Visiting Bueren Mountain, Liège, Belgium: a landmark inducing breathlessness
Dating from 1875, but recalling Medieval events
Bueren Mountain (French: Montagne de Bueren ) is not a real mountain. But, for those who climb its slopes, with or without the assistance of the long handrail, it might just as well be.
In fact, it consists of an enormous flight of steps: 374 in all.
I must admit that when I climbed these steps, I did not count them. I was too busy catching my breath.
The steps date from 1875. However, the name, Bueren Mountain, recalls events in Medieval times.
The structure is named for 15th century aristocrat Vincent de Bueren, from what is now the the Dutch province of Gelderland, who defended the city of Liège from an attack by the Duke of Burgundy. A largely destroyed citadel, not far from the Bueren Mountain, was formerly a stronghold of the city's defences.
So what is there to see at the top of the steps? which noteworthy feature at the very top makes all the effort of climbing them worthwhile?
Well, the short answer is that there really is not all that much to see at the top (1).
But the view from the top, of the Meuse River and of part of the city of Liège, is impressive.
Anyway, Bueren Mountain is among the most famous of landmarks in Liège, located in the east of Belgium's Walloon region (French: Région wallonne ).
In any case, this landmark comes with polite advice or warnings to the unsuspecting traveller. If you suffer from dizziness, or are otherwise prone to breathlessness: hold onto the handrail!
So, how about this as a tourist's slogan?
"You've become breathless climbing the Washington Monument. You've almost swooned climbing the steps at Montmartre, Paris. But will you DARE make your way up the Bueren Mountain in Liège, Belgium?"
Well, maybe it sounds good, anyway. (Somehow, I don't think the slogan will catch on, though.)
(1) To be fair to the excellent Liégeois people and their heritage, my sensibilities were possibly somewhat (temporarily?) suspended by the time I had climbed the 374 steps, so that even if there had been something historically and architecturally worthwhile to see at the top of the steps (or even if there was something worthwhile seeing), I may have been in no fit state to appreciate it. I did notice the fine, view, though; but, there, I should close.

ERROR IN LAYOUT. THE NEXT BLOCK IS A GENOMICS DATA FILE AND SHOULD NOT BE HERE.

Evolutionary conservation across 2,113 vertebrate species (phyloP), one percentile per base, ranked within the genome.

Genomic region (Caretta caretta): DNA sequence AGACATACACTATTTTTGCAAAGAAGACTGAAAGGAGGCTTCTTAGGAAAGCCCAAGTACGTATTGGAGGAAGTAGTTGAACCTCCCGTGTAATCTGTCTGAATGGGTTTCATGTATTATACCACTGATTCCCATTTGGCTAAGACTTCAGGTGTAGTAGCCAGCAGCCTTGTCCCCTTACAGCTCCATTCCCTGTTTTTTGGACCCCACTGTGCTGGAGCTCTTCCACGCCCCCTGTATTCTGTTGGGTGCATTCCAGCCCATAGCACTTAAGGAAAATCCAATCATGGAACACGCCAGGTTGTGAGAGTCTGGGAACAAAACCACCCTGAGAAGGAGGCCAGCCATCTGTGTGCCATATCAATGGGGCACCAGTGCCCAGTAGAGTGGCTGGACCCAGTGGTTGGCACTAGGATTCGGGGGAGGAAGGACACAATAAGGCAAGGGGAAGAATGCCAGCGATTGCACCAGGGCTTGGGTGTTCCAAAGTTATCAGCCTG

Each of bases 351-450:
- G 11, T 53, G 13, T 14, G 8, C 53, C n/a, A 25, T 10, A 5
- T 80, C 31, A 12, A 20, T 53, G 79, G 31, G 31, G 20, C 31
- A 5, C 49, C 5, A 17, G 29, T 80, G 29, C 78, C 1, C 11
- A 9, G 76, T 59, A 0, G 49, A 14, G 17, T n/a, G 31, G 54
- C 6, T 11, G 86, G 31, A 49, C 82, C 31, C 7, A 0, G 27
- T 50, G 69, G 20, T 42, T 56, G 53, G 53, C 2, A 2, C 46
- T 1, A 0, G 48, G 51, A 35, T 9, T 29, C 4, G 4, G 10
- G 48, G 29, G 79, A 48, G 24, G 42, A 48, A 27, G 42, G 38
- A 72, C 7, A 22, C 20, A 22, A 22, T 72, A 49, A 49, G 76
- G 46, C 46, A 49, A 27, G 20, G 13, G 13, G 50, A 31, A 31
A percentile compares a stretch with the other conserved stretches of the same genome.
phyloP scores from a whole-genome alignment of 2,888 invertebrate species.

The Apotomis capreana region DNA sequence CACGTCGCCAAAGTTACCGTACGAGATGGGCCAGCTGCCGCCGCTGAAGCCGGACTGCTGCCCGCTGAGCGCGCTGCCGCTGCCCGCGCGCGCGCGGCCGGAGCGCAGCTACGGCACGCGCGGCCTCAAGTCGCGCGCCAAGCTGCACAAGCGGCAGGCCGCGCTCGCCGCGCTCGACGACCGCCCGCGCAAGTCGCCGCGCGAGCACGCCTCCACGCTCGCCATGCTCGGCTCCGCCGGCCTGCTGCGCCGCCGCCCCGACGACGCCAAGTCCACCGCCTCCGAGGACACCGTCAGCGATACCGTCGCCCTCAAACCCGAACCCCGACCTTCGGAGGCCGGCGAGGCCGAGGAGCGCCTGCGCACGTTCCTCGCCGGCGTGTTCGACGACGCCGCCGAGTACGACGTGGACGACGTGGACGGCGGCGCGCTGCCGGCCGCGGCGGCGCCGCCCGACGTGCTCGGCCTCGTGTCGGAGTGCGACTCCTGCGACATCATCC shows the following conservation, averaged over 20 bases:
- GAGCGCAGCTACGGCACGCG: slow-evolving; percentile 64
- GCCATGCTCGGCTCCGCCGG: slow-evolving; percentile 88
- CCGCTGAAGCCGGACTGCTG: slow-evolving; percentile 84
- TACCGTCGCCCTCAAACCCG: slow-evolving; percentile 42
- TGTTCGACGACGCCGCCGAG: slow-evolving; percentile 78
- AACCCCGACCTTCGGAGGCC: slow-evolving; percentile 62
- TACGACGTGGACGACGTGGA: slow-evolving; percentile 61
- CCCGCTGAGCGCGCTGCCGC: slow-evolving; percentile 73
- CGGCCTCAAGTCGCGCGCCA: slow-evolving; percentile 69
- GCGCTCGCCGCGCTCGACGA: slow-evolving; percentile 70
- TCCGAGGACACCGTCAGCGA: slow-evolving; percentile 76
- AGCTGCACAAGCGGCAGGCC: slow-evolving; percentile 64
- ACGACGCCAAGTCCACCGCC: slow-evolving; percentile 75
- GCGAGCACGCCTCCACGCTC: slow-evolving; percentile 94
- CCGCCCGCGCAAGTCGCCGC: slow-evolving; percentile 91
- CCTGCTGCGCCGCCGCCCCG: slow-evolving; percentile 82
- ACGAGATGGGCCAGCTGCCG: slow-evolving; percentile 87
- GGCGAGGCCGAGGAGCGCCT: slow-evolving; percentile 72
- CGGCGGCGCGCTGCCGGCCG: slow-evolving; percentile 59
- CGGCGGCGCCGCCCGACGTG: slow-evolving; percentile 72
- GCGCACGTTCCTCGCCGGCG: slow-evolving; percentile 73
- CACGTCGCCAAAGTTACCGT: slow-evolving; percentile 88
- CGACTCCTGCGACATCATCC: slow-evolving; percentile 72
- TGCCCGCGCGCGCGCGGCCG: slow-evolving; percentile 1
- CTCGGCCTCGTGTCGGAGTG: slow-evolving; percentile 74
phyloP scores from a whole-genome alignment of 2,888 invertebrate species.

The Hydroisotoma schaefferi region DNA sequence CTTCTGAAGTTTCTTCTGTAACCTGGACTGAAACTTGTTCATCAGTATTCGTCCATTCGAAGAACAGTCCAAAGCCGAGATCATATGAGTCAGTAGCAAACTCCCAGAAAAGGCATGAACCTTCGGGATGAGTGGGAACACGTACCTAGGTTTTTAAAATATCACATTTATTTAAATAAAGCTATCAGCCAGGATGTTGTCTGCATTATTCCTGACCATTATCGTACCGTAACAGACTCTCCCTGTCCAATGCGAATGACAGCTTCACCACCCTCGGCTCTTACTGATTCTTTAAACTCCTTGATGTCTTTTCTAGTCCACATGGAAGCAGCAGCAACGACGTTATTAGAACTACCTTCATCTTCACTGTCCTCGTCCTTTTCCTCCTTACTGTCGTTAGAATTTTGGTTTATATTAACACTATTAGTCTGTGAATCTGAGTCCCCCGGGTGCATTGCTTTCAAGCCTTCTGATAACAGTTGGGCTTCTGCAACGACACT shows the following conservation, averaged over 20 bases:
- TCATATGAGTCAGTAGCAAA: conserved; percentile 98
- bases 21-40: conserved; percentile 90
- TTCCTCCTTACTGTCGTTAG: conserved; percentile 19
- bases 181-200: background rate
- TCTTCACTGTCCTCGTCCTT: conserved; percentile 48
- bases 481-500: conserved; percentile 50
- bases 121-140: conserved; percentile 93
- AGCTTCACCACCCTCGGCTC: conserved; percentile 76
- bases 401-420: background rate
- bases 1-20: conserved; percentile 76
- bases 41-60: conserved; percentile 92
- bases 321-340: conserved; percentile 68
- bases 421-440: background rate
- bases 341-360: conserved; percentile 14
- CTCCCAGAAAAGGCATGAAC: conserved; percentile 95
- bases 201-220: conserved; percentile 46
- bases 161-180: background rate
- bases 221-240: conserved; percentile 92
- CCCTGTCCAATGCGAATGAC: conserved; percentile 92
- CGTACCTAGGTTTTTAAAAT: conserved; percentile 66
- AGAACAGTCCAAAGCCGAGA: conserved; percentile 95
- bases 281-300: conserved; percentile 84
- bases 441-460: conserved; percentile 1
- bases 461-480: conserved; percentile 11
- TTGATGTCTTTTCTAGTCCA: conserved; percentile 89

Also worth seeing
In Liège itself, there are many outstanding examples of ecclesiastical architecture, including not only ancient churches but the Palace of Prince-Bishops (palais des Prince-Evêques ). An Ursuline convent, recently refurbished, is situated close to the foot of the Bueren Mountain. The main building of the University of Liège at Place du 20 août is a striking, pillared structure. The Perron is a structure which has long been a famous symbol of the city of Liège.
How to get there: Brussels Airlines flies from New York (JFK) to Brussels Airport, where car hire is available (distance from Brussels Airport to Liège : 94 kilometres). The Belgian railroad company SNCB maintains a service from Brussels to Liège . Some facilities may be withdrawn, without notice. Please check with the airline or your travel agent for up to date information. You are advised to refer to appropriate consular sources for any special border crossing arrangements which may apply to citizens of certain nationalities.
MJFenn is an independent travel writer based in Ontario, Canada.
Other of my hubpages may also be of interest
- Visiting Verviers, Belgium and its monumental central railroad station: where the means is the artis
- Visiting Dinant, Belgium: amazing, ecclesiastical architecture on the Meuse River
- Visiting the Bayard Rock, Dinant, Belgium: where the scenic Meuse Valley, history and legend meet
- Visiting Bouillon, Belgium: memories of Godefroid, styled King of Jerusalem, and his castle
- Visiting Brussels, Belgium and its Halle Gate: imposing, Medieval fortified entrance to the city
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